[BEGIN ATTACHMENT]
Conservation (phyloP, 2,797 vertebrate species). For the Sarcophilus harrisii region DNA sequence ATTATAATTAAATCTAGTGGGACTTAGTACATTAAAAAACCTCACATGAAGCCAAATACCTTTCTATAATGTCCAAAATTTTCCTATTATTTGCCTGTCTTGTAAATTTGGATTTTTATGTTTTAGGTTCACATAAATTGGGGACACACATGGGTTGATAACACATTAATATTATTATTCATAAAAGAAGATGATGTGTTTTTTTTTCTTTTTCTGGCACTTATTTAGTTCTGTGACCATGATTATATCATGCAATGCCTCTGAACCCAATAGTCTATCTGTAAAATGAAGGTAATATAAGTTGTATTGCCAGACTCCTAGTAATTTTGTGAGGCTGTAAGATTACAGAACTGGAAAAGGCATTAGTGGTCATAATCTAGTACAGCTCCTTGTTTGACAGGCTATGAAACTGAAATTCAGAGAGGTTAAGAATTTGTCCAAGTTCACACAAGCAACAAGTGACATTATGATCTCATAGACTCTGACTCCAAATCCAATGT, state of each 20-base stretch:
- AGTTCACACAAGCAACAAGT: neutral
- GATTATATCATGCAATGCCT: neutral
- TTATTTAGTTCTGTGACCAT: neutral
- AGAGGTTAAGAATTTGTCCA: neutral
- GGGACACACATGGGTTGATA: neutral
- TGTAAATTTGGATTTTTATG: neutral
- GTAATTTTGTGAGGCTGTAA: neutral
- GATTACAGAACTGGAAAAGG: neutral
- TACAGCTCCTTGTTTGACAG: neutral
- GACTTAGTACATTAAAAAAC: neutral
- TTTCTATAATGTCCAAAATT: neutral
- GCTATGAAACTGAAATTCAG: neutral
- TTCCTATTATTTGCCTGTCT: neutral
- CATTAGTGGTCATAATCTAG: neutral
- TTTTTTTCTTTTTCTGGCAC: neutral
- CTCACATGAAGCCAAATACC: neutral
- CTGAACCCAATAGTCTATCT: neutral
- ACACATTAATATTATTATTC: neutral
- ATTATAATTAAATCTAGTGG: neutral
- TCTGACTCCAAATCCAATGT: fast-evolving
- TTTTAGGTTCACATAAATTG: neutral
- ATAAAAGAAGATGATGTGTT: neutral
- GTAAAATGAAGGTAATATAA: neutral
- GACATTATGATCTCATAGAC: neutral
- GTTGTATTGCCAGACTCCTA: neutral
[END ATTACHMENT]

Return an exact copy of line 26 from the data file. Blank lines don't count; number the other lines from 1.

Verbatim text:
- GTTGTATTGCCAGACTCCTA: neutral